Eighth in an eight-part series on businesses that are members of Capital Area Local First. For membership information, see www.capitalarealocalfirst.com.
In 1844 in Rochdale, England, a group called the Rochdale Pioneers created the first food cooperative. The group was made up of skilled workers who were sick of the adulterated, overpriced food they were getting at local stores.
So the Pioneers — nearly 30 in all — pooled some money and opened a store. They sold simple things, like flour and sugar, but the benefit was that they were buying and selling the products to each other. Through their example, and success, the model for the modern food cooperative was born.
Speeding forward through history, in 1970 in a garage in East Lansing, a small food-buying club was started. Six years after that, with (much like the Pioneers) 30 owners, the East Lansing Food Co-op opened its first store on Valley Court, near what is now a Biggby Coffee.
Now, with 4,000 owners, a main store in East Lansing, plus operations in the Lansing City Market and the Allen Street Farmers Market, ELFCO embodies the spirit of local buying.
On a recent day inside ELFCO’s main store on Northwind Drive (a little bit up the road from Hobby Lobby) in East Lansing, customers breezed through the store, pushing shopping carts or holding baskets, needling through locally grown, organic produce, Zingerman’s bread and mini grain silos of bulk beans, granola and flour. Over the stereo system acoustic arrangements of Led Zeppelin songs played, giving the store a cool, welcoming vibe.
“It’s an alternative business model,” said Dave Finet, ELFCO’s general manger. “Not with the idea of shareholders cashing in on making money off of products, but with providing access for folks to good food.”
The very idea of a food co-op is so genuinely local it’s practically the definition (in fact, ELFCO was one of the first members of Capital Area Local First when the program began in 2006). The 4,000 owners (a share of the co-op costs $60) are spread throughout the community, and they all have a vote on who gets elected to the board of directors. They also get discounts and can special-order products at a discounted price.
But that doesn’t mean you have to buy a share to shop at ELFCO, because everyone is welcome.
And further, ELFCO does its best to buy locally made or produced products. It’s a bit early in the season, but if you took a stroll over to the produce section, you’d find greens and vegetables grown in places as nearby as the Michigan State University organic farm. Out in front of the store is a rack containing rows of young vegetables and herbs. The plants were started on a local farm, and they can be bought, taken home and planted in your garden so you can have your own produce section. “We don’t see supporting folks and their endeavors as a threat to us,” Finet said.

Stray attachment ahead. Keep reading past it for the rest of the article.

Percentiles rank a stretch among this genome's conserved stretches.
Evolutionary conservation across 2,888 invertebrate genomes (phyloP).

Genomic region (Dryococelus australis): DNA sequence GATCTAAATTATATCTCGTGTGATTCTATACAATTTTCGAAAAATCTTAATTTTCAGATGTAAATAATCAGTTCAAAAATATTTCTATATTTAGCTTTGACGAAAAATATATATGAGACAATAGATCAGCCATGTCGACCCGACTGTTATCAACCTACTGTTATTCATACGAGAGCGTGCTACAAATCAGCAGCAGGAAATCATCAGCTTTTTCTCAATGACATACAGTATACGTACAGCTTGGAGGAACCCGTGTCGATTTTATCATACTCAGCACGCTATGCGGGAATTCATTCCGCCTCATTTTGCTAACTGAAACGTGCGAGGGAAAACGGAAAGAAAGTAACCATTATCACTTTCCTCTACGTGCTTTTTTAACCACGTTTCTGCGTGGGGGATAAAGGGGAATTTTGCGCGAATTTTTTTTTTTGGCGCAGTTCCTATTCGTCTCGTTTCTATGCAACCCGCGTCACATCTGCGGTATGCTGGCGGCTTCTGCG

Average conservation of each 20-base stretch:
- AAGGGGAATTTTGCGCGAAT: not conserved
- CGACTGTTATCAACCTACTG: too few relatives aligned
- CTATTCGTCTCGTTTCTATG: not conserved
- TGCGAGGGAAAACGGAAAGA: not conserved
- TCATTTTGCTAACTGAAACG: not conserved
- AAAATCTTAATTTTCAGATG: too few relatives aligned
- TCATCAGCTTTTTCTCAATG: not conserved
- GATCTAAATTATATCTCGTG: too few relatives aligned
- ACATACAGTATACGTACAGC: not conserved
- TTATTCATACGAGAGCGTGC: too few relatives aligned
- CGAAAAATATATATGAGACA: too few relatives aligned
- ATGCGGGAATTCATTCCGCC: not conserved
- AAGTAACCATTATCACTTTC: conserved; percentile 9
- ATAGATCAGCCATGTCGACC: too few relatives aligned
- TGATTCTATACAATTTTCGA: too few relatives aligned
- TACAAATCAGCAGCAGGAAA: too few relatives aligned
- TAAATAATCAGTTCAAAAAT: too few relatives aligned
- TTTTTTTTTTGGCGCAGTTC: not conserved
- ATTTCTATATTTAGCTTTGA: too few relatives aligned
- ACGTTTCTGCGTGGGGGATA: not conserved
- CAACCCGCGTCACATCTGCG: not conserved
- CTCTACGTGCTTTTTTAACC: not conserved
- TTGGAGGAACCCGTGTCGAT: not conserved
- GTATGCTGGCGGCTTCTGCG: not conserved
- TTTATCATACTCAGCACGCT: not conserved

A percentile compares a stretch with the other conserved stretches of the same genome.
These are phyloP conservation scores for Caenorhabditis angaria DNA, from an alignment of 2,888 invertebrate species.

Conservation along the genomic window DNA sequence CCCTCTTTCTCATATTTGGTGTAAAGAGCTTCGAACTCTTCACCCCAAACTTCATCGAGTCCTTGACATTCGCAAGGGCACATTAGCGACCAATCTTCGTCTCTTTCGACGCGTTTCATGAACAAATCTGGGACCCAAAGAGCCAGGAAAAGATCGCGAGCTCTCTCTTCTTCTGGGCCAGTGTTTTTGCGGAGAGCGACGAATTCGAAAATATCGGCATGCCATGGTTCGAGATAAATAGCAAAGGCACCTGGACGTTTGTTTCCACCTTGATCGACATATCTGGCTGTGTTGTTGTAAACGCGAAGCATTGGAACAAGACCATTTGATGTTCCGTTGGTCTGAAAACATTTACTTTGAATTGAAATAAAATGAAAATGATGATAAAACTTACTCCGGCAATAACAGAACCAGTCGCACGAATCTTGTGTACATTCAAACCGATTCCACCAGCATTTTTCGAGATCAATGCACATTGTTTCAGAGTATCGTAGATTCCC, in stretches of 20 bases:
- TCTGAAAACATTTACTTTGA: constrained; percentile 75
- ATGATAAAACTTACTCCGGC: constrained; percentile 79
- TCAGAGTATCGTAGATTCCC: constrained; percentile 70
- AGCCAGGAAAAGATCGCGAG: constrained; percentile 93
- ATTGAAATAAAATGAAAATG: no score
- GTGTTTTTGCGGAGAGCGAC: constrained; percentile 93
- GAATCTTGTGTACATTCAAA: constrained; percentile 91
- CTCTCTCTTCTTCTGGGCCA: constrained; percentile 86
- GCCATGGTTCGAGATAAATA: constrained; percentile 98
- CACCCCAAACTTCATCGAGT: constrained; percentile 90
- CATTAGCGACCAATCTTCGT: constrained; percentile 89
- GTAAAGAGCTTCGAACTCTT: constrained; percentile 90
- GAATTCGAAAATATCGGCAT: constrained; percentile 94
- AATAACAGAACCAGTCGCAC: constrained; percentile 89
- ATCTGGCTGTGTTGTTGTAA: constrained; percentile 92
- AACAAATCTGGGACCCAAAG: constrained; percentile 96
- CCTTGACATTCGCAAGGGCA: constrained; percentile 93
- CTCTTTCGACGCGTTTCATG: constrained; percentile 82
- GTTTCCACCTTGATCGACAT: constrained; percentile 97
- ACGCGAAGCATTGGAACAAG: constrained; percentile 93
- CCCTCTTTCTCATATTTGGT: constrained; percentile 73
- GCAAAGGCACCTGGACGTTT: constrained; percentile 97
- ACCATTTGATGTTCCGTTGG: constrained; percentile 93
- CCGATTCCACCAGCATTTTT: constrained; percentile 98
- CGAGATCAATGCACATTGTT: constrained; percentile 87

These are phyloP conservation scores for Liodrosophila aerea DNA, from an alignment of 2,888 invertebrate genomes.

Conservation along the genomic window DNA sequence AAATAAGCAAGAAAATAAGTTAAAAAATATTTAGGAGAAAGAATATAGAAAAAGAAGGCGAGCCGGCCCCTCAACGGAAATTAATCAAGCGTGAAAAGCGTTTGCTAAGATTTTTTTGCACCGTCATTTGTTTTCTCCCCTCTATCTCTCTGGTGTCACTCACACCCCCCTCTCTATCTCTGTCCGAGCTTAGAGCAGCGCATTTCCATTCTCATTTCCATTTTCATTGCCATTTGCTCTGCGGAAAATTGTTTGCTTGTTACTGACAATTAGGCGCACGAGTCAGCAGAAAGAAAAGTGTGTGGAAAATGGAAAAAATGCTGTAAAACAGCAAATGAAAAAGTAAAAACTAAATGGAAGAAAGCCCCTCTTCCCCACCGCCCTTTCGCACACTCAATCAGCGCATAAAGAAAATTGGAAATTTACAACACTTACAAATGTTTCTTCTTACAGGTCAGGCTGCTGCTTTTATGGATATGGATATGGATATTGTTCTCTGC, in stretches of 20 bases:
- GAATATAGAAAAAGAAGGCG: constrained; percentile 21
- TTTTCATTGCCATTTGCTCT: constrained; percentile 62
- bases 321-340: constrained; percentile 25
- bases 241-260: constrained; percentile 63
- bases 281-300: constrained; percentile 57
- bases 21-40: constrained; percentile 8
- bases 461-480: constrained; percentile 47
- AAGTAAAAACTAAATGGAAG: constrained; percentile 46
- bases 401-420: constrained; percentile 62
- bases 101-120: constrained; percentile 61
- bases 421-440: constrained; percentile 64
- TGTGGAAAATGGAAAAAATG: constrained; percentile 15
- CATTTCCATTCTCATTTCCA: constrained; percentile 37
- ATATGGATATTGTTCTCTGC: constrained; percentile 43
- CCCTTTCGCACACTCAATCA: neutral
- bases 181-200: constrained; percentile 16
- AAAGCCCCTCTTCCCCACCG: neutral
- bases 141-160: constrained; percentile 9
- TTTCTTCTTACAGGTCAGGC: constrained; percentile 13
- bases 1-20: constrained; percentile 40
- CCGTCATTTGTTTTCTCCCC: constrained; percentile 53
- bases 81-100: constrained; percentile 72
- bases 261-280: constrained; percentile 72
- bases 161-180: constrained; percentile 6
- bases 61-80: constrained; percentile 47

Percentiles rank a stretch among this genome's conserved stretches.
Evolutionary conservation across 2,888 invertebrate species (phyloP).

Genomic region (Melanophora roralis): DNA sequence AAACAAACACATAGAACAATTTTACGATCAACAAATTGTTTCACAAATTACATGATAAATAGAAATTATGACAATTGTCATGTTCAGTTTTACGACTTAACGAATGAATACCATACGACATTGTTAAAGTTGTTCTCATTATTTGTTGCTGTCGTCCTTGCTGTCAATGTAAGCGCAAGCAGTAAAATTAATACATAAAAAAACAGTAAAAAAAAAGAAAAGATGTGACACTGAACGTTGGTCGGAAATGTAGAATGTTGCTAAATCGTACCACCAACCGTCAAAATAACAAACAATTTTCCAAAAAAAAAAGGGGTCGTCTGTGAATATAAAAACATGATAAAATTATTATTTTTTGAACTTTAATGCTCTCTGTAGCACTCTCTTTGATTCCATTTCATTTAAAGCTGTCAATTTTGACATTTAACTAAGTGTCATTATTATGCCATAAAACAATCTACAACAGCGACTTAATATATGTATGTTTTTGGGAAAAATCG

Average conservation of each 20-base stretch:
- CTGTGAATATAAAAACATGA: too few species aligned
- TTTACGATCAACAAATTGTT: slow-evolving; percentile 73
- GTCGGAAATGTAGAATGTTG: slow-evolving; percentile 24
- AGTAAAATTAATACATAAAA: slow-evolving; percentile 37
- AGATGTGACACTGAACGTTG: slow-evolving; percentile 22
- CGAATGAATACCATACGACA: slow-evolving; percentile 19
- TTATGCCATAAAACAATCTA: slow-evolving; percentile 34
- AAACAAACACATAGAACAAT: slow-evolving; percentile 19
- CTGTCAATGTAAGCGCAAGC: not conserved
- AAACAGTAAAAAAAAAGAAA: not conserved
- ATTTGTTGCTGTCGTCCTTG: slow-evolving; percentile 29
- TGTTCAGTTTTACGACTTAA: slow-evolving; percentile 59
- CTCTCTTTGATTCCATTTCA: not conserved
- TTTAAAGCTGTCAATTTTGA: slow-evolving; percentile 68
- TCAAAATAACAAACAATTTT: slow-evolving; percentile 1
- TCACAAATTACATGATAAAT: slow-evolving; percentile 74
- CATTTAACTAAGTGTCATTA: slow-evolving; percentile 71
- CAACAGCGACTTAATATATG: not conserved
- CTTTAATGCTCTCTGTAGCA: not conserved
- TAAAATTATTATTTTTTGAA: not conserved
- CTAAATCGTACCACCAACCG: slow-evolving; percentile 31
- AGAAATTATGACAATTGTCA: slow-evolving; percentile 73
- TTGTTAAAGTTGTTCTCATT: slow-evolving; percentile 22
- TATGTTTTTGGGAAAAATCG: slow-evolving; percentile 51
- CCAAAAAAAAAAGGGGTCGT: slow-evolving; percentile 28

Strolling through the aisles, Finet showed off other local products: Vita Spelt pasta made down the road in Okemos, Al Dente pasta made near Ann Arbor and a faux Parmesan cheese made of nutritional yeast, sea salt and almonds from South Lyon.
But that’s just the pasta section.
There is granola from Ypsilanti, fresh cut chicken from Otto’s at the Lansing City Market, bratwurst from Apple Schram Orchard in Charlotte, aromatherapy oils from LorAnn Oils in Lansing and even a fair trade Rwandan coffee that’s roasted at Paramount Coffee in Lansing.
But aside from the locally manufactured and grown products at ELFCO, there is a lot for the health conscious or for people with special diets.
Of particular popularity in these economic times has been ELFCO’s bulk food section, Finet said. He pointed to a 2-ounce brand name bottle of cumin for $5.99; ELFCO’s spice bins sell the stuff for $1.28 an ounce.
“We’d rather have a smaller markup but sell more to more people,” he said.
As for the future, Finet said he would like to see ELFCO expand and move into a space that would provide more room for more products, especially local produce. And pretty soon ELFCO may be part of the East Lansing Farmers Market. The co-op has been around for 33 years and has experienced some rough spots, but has bounced back. The store employs 16 and can provide benefits and pay that are better than some larger, boxier stores (that may or may not be near to ELFCO).
Janet Weinstein, who has been working at ELFCO for more than 23 years, said she’s a cog in the workings of a community good. “It’s a place where a lot of people feel comfortable,” she said. “And I fell like, for me, personally, I’m part of a bigger picture.”
ELFCO4960 Northwind Drive, East Lansing 9 a.m. – 9 p.m. Monday-Saturday 10 a.m. - 8 p.m. Sunday (517) 337-1266 www.elfco.coop